Use Space Effectively to Add More Room to Older Homes
Q: We are appalled to find ourselves living in a neighborhood of tear-downs. Our house — like many of those being razed — was built a half-century ago when the area was working class.
We also need more living space, but can't decide how to add it. Do you have any suggestions?
A: Arm yourself with a good architect. He or she can survey your options and make professional recommendations on how to best enhance your specific property.
Meanwhile, you're to be congratulated for standing firm in your "working-class" footprint. After the bloated size and embarrassing aesthetics of America's McMansion phase, we are rediscovering the truth — that less is indeed more.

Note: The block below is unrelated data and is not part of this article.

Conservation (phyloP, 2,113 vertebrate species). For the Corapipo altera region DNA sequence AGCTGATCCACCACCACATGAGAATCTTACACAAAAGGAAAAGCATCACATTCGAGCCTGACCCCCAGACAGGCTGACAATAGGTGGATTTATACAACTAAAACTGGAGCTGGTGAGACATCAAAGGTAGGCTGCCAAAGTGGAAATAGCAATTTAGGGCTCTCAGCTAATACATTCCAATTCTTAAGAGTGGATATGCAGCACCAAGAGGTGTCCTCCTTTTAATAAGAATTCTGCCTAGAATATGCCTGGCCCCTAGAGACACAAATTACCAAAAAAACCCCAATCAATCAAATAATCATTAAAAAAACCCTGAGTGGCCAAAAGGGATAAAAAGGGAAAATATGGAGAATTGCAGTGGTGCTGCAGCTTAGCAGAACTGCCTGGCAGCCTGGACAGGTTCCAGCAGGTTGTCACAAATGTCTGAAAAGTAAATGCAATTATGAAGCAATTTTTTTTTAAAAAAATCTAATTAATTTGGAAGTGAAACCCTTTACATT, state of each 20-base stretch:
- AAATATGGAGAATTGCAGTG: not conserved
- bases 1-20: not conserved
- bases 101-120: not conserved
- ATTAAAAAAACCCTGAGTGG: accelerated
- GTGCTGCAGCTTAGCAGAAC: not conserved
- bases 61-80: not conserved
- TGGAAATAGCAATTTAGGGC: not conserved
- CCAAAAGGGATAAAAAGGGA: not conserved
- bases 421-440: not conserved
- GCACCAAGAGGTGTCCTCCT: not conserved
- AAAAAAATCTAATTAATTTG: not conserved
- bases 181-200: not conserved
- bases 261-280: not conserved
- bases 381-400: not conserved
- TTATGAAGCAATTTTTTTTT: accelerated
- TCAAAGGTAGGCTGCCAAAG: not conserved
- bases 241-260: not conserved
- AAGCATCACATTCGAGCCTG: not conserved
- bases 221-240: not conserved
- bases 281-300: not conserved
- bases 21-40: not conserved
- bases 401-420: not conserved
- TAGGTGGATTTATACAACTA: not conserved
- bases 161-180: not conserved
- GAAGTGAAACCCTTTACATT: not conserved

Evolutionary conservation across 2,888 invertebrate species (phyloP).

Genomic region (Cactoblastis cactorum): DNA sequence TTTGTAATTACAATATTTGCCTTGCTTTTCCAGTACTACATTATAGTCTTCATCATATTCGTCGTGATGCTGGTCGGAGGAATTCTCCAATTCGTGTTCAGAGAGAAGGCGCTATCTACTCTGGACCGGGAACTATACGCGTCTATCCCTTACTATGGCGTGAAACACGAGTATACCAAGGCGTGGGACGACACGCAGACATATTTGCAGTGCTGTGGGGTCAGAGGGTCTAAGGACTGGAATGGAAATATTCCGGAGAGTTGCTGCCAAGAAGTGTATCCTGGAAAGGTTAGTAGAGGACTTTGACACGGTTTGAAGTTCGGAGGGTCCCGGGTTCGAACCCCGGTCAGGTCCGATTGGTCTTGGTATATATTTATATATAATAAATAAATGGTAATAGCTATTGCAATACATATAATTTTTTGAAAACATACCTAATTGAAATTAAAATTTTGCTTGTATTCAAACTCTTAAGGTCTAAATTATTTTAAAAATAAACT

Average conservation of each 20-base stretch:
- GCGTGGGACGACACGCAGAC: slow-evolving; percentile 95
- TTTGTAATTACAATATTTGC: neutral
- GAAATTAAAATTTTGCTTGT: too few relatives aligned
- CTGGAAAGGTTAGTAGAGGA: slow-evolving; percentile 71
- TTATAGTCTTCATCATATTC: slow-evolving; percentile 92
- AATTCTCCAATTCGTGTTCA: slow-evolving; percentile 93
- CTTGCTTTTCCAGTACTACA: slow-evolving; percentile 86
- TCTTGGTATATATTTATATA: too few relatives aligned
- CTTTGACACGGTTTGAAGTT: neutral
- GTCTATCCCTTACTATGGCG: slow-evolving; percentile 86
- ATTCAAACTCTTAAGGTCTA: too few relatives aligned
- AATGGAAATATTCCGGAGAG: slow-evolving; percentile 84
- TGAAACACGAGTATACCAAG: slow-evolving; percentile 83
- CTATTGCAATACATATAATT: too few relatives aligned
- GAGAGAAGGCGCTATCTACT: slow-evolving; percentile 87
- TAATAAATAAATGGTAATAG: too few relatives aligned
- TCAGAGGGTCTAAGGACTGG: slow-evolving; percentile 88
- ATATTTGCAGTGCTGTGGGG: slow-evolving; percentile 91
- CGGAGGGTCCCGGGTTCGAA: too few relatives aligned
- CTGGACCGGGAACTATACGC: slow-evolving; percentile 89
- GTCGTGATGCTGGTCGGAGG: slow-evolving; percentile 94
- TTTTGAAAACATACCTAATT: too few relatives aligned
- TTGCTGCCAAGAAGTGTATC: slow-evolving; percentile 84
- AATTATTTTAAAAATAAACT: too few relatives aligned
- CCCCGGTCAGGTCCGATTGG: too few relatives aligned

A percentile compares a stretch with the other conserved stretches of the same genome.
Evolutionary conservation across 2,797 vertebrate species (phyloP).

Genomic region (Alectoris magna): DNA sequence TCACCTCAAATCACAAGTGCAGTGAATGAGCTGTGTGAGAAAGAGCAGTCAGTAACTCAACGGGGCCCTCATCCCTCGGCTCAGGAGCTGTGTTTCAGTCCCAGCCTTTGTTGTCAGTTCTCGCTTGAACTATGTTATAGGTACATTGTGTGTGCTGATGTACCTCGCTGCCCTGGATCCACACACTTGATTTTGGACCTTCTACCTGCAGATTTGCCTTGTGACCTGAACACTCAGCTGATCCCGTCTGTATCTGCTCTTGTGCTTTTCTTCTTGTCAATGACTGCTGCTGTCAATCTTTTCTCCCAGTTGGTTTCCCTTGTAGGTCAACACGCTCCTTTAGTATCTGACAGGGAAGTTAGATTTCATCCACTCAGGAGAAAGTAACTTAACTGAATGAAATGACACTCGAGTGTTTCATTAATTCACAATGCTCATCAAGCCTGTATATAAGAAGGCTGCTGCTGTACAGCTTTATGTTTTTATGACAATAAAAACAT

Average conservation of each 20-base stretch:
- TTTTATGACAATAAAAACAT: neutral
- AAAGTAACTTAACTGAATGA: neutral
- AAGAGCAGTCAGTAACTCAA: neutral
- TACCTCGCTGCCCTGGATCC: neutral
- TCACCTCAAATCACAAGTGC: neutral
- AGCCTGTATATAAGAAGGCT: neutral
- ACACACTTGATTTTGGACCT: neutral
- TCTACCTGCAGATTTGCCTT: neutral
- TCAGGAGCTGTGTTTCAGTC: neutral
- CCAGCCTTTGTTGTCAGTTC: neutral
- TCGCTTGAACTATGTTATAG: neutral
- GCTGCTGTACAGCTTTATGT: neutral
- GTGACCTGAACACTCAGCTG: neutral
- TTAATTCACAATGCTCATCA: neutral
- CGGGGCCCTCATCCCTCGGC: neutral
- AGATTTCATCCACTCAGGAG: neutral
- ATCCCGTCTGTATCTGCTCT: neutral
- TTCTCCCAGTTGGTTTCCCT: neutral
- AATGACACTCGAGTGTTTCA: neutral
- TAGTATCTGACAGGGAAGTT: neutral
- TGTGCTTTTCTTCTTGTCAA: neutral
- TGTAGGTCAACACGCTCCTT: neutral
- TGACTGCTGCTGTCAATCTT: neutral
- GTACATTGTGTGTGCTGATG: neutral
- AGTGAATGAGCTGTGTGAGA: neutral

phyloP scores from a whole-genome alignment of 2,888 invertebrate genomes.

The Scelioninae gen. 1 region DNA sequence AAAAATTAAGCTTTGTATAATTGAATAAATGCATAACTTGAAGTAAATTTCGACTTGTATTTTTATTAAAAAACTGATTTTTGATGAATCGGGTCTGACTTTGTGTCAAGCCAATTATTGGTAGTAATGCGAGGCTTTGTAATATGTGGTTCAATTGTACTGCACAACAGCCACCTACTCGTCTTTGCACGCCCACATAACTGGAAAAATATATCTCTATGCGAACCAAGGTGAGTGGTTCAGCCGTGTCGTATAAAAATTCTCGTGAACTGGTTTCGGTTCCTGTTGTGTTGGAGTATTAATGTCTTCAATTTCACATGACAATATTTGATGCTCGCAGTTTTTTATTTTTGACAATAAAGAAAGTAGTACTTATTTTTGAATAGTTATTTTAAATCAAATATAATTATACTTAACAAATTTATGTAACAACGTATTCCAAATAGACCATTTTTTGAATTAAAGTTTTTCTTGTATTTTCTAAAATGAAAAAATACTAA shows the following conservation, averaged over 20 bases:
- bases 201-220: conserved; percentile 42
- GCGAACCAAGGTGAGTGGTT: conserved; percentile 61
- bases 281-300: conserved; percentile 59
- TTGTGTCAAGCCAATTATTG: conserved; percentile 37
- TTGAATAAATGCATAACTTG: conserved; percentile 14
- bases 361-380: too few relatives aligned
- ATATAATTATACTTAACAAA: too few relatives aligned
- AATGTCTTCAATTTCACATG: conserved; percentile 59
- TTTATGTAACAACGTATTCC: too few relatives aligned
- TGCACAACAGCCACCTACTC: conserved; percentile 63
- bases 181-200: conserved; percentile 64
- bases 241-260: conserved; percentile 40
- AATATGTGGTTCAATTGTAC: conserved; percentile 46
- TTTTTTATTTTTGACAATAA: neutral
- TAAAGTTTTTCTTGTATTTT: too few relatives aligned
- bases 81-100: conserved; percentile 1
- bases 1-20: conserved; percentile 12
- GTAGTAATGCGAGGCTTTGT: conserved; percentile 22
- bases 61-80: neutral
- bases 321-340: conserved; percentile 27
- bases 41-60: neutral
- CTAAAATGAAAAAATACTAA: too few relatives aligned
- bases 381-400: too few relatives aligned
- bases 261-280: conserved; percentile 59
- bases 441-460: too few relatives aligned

Here's inspiration from the pages of a new book that celebrates the smaller, smarter home, "The Simple House" by architect Sarah Nettleton (The Taunton Press). Subtitled "The Luxury of Enough," her book shows why and how to think through one's space intelligently.
The pictured room is an addition to a small home similar to yours. Long and loft-like, the new space parallels the old, cascading through several activity areas down to the sitting room, which is on the same level as the outdoor garden. Architect Taal Safdie of Safdie Rabines orchestrated the addition so it connects the new and old house through open "windows" hung with shutters.
The long storage wall is as practical as it is attractive — with open shelves and closed cabinets under columns that define the stairway as they evoke a feeling of the out-of-doors.